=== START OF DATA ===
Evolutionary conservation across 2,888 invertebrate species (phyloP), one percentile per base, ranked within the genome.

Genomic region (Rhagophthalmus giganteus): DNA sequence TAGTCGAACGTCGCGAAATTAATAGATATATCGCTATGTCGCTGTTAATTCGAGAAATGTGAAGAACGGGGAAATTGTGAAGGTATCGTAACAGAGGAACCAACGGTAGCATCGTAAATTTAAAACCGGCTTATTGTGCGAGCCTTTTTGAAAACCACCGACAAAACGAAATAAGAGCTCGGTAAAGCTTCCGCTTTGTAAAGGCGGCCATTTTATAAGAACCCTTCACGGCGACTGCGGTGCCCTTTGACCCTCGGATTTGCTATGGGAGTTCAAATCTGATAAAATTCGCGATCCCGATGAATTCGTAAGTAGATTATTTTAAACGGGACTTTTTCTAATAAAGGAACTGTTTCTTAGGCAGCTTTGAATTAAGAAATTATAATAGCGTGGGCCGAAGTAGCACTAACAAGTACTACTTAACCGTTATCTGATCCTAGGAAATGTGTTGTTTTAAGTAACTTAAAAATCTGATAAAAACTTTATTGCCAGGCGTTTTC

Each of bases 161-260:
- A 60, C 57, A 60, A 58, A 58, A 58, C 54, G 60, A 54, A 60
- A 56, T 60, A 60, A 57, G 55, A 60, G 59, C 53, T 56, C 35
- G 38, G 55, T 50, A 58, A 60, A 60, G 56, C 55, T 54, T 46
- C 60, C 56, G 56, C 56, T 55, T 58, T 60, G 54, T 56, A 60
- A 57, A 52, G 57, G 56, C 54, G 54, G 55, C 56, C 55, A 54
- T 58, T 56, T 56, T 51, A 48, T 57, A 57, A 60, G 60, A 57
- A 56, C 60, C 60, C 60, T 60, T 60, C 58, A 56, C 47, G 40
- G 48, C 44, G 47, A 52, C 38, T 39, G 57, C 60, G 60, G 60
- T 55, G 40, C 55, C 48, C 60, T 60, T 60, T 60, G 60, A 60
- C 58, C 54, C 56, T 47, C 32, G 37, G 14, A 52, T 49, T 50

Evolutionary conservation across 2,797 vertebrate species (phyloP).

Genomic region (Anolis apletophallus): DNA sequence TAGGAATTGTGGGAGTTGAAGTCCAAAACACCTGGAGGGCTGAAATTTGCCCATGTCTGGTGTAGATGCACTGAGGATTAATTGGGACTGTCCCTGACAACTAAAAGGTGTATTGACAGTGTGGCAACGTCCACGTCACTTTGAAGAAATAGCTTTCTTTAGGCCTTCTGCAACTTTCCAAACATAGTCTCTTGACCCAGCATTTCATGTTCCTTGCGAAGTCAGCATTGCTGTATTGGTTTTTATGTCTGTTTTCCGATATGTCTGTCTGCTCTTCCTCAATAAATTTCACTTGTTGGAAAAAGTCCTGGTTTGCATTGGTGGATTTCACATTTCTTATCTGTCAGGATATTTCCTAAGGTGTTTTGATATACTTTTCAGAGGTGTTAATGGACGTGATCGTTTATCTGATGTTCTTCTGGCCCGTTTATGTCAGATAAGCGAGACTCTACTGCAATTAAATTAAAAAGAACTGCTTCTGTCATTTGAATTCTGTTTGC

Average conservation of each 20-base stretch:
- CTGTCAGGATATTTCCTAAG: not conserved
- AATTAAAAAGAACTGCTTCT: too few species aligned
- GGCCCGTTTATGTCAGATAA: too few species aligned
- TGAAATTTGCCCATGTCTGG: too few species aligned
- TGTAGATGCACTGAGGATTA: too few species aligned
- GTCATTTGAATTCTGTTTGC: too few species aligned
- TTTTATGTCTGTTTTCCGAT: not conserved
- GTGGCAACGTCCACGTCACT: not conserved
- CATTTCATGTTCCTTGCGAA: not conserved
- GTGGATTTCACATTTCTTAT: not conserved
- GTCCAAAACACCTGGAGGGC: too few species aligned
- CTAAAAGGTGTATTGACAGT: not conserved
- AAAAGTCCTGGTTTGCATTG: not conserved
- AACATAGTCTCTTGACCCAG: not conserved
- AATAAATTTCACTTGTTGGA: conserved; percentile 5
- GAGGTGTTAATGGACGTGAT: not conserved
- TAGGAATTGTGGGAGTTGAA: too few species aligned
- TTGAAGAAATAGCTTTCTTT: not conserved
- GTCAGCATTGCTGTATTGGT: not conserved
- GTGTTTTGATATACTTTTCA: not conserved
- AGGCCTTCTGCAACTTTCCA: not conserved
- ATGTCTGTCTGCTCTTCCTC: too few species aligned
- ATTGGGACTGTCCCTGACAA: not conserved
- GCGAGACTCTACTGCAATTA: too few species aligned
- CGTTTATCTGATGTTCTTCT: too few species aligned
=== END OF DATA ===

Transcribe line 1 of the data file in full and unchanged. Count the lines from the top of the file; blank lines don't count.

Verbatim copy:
Evolutionary conservation across 2,888 invertebrate species (phyloP), one percentile per base, ranked within the genome.